• Since information representing the actual individual manufacturing characteristics of the individual auditory prosthesis such as model number, revision number, manufacturing date code, serial number and optional features is actually contained in the hearing aid, this information may be automatically read out by the programming system of the auditory prosthesis thus negating the need for manual input for this information and obviating the possibility for error. Thus, the actual version of auditory prosthesis being programmed and its individual idiosyncrasies can be "transparent" to the programming system.
  • The present invention provides an auditory prosthesis which has a relationship between an auditory input signal and an output signal and which is adjustable by a programming system and has a signal input mechanism responsive to the auditory input signal for supplying an electrical input signal, a signal processing mechanism responsive to the electrical input signal for processing the electrical input signal in accordance with adjustment parameters ano producing a processed electrical signal, the adjustment parameters being adjustable by the programming system and a transducer mechanism responsive to the processed electrical signal for converting the processed electrical signal to the output signal adapted to be perceptible to a person. The auditory prosthesis further has a calibration mechanism for storing calibration information characteristic of information intrinsic to the individual auditory prosthesis, the calibration information either representing a sufficient set of adjustment parameters which are required for the calculation of the input/output relationship or representing manufacturing information, the calibration mechanism being readable and usable by the programming system in the adjustment of the adjustment parameters.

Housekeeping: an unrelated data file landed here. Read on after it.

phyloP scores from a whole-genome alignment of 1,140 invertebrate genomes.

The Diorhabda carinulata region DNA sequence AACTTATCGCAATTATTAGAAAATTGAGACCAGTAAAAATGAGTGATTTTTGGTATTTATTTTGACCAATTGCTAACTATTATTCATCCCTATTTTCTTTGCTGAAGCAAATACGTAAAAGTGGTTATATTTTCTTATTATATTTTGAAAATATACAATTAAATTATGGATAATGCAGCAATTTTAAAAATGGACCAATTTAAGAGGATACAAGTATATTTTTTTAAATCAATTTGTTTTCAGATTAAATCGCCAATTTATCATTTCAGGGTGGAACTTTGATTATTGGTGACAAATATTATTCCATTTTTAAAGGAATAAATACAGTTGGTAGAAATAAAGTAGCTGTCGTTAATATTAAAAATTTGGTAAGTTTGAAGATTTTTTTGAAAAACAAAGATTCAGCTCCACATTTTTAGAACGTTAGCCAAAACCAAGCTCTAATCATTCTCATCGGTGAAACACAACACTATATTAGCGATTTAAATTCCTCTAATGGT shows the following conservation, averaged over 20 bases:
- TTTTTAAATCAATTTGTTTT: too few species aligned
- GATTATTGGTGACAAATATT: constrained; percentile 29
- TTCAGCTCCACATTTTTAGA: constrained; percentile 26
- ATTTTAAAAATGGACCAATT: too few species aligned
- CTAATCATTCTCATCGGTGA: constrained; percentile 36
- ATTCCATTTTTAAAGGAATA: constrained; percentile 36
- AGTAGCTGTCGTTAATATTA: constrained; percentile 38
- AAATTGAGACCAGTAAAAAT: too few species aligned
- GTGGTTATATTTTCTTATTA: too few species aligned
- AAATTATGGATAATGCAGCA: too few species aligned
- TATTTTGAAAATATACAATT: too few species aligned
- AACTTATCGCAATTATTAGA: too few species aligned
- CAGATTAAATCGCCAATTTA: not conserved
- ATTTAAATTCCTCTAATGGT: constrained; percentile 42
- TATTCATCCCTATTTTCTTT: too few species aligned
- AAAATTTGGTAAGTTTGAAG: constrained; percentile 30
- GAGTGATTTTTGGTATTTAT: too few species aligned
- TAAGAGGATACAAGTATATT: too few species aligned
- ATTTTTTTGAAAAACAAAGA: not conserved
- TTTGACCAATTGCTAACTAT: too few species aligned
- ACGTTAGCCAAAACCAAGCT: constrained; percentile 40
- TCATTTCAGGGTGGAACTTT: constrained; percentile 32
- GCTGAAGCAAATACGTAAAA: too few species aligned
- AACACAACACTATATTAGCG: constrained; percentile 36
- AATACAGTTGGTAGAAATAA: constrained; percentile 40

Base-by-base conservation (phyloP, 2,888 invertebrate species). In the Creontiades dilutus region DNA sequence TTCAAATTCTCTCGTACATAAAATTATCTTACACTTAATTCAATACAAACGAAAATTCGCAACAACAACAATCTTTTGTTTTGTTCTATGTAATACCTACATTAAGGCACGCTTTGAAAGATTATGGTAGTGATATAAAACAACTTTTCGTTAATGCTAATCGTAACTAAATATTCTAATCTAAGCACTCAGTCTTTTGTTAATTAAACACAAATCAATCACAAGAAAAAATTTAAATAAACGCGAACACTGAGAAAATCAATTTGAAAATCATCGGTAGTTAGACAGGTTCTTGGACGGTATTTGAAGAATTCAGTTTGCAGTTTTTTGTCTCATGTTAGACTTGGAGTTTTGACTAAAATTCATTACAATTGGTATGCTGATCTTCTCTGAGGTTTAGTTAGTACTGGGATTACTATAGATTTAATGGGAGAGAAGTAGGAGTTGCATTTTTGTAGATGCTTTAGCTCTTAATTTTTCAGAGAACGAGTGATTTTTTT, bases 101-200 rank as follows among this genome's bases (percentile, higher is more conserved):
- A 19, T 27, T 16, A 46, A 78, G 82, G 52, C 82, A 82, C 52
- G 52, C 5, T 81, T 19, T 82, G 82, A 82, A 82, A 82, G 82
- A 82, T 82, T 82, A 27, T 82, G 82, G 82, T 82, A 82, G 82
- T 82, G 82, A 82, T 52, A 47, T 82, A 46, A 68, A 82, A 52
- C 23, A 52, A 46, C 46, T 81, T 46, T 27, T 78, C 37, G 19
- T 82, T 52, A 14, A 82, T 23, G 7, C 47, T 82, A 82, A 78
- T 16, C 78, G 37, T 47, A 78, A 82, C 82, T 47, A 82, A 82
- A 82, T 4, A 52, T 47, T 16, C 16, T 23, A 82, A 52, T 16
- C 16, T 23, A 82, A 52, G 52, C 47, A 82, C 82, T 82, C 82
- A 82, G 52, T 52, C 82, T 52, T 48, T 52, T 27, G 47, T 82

• The present invention also provides a programmable hearing aid having a relationship between an auditory input signal and an output signal and which is programmably adjustable through the use of digital adjustment parameters by a programming system and has a microphone responsive to the auditory input signal converting that auditory input signal into an electrical input signal, a signal processor responsive to the electrical input signal for processing the electrical input signal in accordance with digital adjustment parameters and producing a processed electrical signal and a receiver responsive to the processed electrical signal for converting the processed electrical signal to the output signal which is adapted to be perceptible to a person. The programmable hearing aid also has a calibration mechanism for digitally storing calibration information characteristic of information intrinsic to the individual auditory prosthesis, the calibration information either representing a sufficient set of adjustment parameters which are required for the calculation of the input/output relationship or representing manufacturing information, the calibration mechanism being readable and usable by the programming system in the adjustment of the digital adjustment parameters.